In this music-heavy web series, a South Auckland family competes in a local talent quest. Alongside battles over performing the traditional Samoan music favoured by their grandfather, the Saumalus have to deal with a dodgy competitor and some last minute changes of tune. There's also romance, heartbreak, and a shifty Palagi factory boss. The final episode (of 20) features behind the scenes bloopers. Directed by music video veteran Joe Lonie, The Factory began as a highly successful stage musical from South Auckland-based theatre group Kila Kokonut Krew.
Charlotte Yates produced Ihimaera Live for the 2011 Auckland Arts Festival. The concert featured lyrics especially written by author Witi Ihimaera, set to music by 12 New Zealand composers and 55 musicians. This short documentary for Māori Television includes clips of the performances at Manukau's Events Centre, and interviews with Ihimaera and musicians Warren Maxwell, Horomona Horo and Waimihi Hotere as they search for the rhythm of word and sound. Yates and director Lala Rolls also collaborated on Tuwhare, which documented a musical tribute to Hone Tuwhare.
Designed to inspire school leavers to find their career, Pathways sees a selection of young New Zealanders talk about their job paths. The pilot episode of this 1994 Careers NZ resource is bookended with a 'mini-drama' about young people flatting together, which includes some familiar faces. Karl Urban plays lazy surfer Wayne, while Robbie Magasiva is the sales assistant whose plans of climbing the career ladder go awry. Marcus Lush plays a DJ who links a series of interviews with people either working or training. Later Lush interviews experts on youth employment prospects.
Te Waipounamu (the South Island) provides the picturesque backdrop for this Ngāi Tahu web series about mahinga kai (food gathering). Tangata whenua are interviewed about all aspects of mahinga kai, from transport (mōkihi) and storage (pōhā), to what they put on their plates — pāua, kōura (crayfish), and pātiki (flounder). Episode one showcases the elusive "vampire of the sea" kanakana (lamprey) in Murihiku (Southland). The last episode of the 12-part web series features Kaikōura local Butch McDonald catching and eating the town's seafood specialty, crayfish.
In 1979 entertainer Ray Woolf went from co-hosting Two for One to his own chat show. This wide-ranging 'best of' episode from the end of the first season takes in bloopers, the victims of the Amityville Horror, Doctor Who Jon Pertwee, Gomer Pyle Jim Nabors, Norman Gunston, Alan Whicker, Frankie Howerd, Derek Nimmo, Diana Dors, Austin Mitchell, poet Pam Ayres, humorist Erma Bombeck and singer Billy Daniels — plus Kiwis Ricky May, Ian Fraser (on piano), Tina Cross, Selwyn Toogood and Precious McKenzie. Woolf, was judged 1979 TV Light Entertainer of the year.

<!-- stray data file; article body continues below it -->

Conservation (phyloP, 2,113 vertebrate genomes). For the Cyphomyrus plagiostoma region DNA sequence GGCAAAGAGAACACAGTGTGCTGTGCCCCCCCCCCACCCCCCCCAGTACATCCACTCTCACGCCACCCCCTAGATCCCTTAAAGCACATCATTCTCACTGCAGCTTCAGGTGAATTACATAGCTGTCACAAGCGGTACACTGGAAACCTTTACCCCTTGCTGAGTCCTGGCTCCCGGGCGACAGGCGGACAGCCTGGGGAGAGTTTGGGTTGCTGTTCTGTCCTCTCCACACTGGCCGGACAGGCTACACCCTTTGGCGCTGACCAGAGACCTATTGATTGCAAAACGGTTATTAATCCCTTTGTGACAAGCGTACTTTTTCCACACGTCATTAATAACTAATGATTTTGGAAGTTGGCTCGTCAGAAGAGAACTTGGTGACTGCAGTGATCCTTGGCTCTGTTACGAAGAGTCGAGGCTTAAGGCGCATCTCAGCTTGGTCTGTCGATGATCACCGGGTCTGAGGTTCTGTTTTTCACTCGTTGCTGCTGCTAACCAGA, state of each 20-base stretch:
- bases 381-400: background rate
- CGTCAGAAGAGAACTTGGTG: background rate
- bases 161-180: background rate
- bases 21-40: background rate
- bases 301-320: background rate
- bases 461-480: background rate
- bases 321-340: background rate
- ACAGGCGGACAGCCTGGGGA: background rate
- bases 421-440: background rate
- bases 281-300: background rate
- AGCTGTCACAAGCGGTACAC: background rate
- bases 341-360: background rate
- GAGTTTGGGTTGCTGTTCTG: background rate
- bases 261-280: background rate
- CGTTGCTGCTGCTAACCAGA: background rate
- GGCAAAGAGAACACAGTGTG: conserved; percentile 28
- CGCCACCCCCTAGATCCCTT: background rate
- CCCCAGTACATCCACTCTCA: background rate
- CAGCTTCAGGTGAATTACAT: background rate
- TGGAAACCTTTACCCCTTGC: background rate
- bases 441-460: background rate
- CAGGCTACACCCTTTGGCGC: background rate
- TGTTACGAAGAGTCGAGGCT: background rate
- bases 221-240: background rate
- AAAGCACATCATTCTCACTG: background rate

This sixth episode of Mike King's exploration of the original journey of the Treaty travels to Tauranga, where the comedian finds tales of murder, cannibalism, inter-tribal conflict — and a missing Treaty sheet. King’s whodunit asks why some people signed and why some were so against it, notably Hori Kingi Tupaea. The Tauranga sheet includes 20 signatures from Ngāi Te Rangi and only one chief from Ngāti Pukenga. King also discovers an unlikely twist: an unused Treaty sheet has ended up with the (then-French-aligned) Catholic Church for safekeeping.
This fifth episode of comedian Mike King’s Treaty discovery series goes on the trail of the two sheets that travelled around the Bay of Plenty in 1840. One, carrying a forged signature, travelled east with young trader James Fedarb (King asks why, despite gathering 26 signatures in 28 days, the salesman is largely missing from the history books); the other went south with a pair of missionaries. King learns about the Te Arawa and Tūwharetoa refuseniks from Paul Tapsell — and from Tamati Kruger, the reason Fedarb didn’t venture into Tūhoe territory.
After Governor Hobson’s stroke, Willoughby Shortland stepped in and sent the Treaty south in the hope of more signatories. This fourth episode of comedian Mike King’s Treaty discovery series searches for where the sheet was signed on the Manukau Harbour. King learns of an (unfulfilled) ancient prophecy, and why Ngāti Whātua chief Apihai Te Kawau agreed to sign. King then heads across the harbour and uses his mission as an excuse to visit the Kāwhia Kai Festival, where he learns about the influence of the incoming “great white wave” on signatories.
This third episode of Mike King’s Treaty series heads north. After the 43 signatures at Waitangi on 6 February 1840, Queen Victoria decreed that more were needed for the Treaty to gain legitimacy, and Governor Hobson took the Waitangi Sheet to the people. King talks to Professor Pat Hohepa about the role of missionaries, and his tīpuna Mohi Tawhai. He visits key Northland locales — where he hears of anti-Treaty Pākehā like ‘Cannibal’ Jack Marmon — and meets a descendant of Nopera Panakareao, who recalls his ancestor’s famous shadowy reading of the Treaty.
Episode two of comedian Mike King’s acclaimed Treaty of Waitangi series travels to the Bay of Islands, to talk to historians and signatory descendants, and explore the background to the Treaty's original signing: from debaucherous colonial Russell to Governor Busby’s Declaration of Independence, and William Hobson’s drafting (and controversial translation) of the Treaty. Constitutional lawyer Moana Jackson, author Jenny Haworth and MP Hone Harawira give their takes on the Treaty's birth, and its reception by Māori during this pivotal time in NZ history.